We are uncertain whether any particular type of serious gaming/gamification is more effective than the other for improving skills. In three of the five studies comparing two serious gaming/gamification interventions, games involving motor skills, visuospatial skills, and manual dexterity may be more effective than interventions involving cognitive skills for improving laparoscopic surgical skills [24-26,33,34], but the quality of available evidence is very low.

    Professional Attitudes


    Figure 6 summarizes the results of studies including professional attitudes outcomes.

    Two RCTs compared a serious gaming/gamification intervention with traditional learning and measured outcomes related to professional attitudes. There was some evidence of a small magnitude of effect for a serious game, preparing students to go into the operating theatre for the first time, compared with traditional learning (SMD: 0.49, 95% CI: 0.14-0.84) [28]. A study comparing an insulin-prescribing game with an onsite learning activity for primary care reported insufficient data for comparisons between groups [43].

    One cRCT was also included [41]. When reanalyzed with the number of clusters as the sample size to account for clustering in the analysis, there was evidence of intervention effectiveness, but this may not have been statistically significant and the analysis was likely underpowered (SMD: 1.23, 95% CI: –0.55 to 3.02). The quality of evidence for this outcome and comparison was rated very low according to the GRADE assessment.

    Serious Gaming/Gamification Versus Other Modalities Of Digital Education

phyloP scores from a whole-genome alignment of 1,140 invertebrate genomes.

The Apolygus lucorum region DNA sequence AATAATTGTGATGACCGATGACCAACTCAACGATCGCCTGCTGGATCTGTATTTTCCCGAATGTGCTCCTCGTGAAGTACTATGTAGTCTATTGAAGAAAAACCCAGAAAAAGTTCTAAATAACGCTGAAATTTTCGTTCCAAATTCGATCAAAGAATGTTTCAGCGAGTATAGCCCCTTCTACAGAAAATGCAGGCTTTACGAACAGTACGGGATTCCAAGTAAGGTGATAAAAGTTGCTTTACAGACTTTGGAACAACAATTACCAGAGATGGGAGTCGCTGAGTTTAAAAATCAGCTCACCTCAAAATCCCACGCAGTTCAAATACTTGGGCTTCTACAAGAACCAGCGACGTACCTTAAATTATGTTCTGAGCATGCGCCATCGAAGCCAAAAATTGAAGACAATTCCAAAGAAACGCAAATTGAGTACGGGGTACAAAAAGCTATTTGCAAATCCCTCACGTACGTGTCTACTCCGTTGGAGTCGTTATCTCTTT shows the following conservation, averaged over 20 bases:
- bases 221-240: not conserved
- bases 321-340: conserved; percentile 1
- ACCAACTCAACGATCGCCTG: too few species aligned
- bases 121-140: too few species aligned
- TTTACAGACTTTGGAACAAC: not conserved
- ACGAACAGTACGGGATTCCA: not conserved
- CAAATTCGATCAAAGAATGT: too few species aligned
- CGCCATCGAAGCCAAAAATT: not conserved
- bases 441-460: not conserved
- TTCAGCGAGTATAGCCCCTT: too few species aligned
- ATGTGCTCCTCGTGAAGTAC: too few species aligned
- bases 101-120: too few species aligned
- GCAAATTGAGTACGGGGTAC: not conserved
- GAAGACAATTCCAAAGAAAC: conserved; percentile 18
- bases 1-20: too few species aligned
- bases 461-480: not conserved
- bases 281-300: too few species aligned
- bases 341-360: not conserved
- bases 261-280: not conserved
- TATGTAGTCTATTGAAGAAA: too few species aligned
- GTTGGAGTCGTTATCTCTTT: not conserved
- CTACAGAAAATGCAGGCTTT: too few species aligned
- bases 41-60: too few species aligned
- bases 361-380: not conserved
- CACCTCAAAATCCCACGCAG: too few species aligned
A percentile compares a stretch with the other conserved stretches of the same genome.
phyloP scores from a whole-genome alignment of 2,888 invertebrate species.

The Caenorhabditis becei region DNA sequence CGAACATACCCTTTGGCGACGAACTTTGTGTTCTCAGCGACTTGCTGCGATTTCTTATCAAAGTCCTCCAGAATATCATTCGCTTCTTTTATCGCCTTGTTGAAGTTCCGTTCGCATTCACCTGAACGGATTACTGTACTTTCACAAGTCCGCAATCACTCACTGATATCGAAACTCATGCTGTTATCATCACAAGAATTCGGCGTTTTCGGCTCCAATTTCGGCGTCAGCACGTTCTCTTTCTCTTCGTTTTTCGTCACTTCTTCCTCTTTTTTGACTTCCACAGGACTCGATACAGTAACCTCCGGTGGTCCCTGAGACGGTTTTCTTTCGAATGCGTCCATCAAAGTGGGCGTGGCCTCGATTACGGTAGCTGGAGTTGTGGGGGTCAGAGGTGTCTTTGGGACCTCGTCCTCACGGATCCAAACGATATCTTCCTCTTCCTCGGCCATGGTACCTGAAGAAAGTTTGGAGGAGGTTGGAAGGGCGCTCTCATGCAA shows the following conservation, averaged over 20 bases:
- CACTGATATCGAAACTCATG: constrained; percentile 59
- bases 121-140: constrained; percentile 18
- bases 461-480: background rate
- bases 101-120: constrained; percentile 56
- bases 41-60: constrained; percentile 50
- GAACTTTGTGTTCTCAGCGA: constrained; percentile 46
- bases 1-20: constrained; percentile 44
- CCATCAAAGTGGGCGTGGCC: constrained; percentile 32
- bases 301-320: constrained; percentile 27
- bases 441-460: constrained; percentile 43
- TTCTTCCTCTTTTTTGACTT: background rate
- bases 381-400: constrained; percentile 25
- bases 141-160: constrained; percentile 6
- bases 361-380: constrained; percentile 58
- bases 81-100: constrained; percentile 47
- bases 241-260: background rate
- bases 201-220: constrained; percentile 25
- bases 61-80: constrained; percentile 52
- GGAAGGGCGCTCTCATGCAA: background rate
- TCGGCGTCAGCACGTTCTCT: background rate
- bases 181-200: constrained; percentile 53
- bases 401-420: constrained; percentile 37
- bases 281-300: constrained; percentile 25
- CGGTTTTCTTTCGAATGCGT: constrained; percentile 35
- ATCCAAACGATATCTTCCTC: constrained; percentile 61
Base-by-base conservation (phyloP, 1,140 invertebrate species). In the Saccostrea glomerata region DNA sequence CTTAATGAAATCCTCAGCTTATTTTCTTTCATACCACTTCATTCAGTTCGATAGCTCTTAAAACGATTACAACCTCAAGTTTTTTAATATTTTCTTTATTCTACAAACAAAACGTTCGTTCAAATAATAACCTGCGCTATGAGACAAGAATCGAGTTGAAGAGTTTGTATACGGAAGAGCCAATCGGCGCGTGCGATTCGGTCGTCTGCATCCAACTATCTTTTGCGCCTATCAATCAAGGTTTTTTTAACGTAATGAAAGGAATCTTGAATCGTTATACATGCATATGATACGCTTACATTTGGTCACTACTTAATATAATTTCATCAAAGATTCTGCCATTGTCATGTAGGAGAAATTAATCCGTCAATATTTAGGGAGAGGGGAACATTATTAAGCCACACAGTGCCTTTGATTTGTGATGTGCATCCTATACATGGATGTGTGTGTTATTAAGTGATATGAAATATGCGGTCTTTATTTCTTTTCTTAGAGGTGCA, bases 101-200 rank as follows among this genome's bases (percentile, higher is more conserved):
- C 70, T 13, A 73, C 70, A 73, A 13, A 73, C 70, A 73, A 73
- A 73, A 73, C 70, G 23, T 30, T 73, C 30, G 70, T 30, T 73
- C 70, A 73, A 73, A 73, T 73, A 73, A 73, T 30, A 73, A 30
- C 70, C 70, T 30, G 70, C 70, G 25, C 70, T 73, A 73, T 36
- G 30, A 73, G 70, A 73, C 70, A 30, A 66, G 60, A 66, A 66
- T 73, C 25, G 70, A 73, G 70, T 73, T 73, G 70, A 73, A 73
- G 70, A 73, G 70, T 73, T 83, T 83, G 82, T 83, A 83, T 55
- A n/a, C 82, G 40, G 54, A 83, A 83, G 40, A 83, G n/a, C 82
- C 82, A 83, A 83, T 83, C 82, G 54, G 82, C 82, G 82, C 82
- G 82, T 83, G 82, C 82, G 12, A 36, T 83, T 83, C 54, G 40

One study compared a serious game and an e-module on patient safety and reported no difference between groups in perceived patient safety behavior or reported stress [17].

    The quality of evidence was rated low according to the GRADE assessment.

    Serious Gaming/Gamification Versus Serious Gaming/Gamification

    One study (reported in two papers) compared two serious diverting interventions, one was a first-person shooter (FPS) and one was a non-FPS, and reported no significant differences in self-efficacy or positive engagement modes [24,25]. Data were insufficient for calculation of effect sizes. The quality of the evidence was very low according to GRADE assessment.

    Figure 6. Forest plot for attitudes outcomes. IV: inverse variance; SG: serious games; DHE: digital health education.
    View this figure



    Eleven RCTs [15,16,20-22,26,27,32,33,39,45] and two cRCTs measured outcomes relating to satisfaction [19,41]. Seven studies did not measure satisfaction in a comparison group [19,21,22,27,32,35,45], Diehl et al measured satisfaction with the intervention and comparison group using different scales [43], and Kerfoot et al reported results for participants in both groups combined [15]; therefore, these studies did not meet the inclusion criteria for this review. The remaining studies showed mixed evidence and are compared below.

    Serious Gaming/Gamification Versus Traditional Learning

    One study reported significantly better attitudes toward learning among a serious gaming group (a urology adventure game group) compared with a written script [20]. The quality rating assessed using GRADE was low.

    Serious Gaming/Gamification Versus Other Modalities of Digital Education

    Three studies reported higher satisfaction scores for serious gaming/gamification on managing acutely unwell patients [16], patient safety [17], and training during a pediatric clerkship [39] compared with an e-module [16,17] or Web-based flashcards [39] covering the same topics. The quality rating assessed using GRADE was low.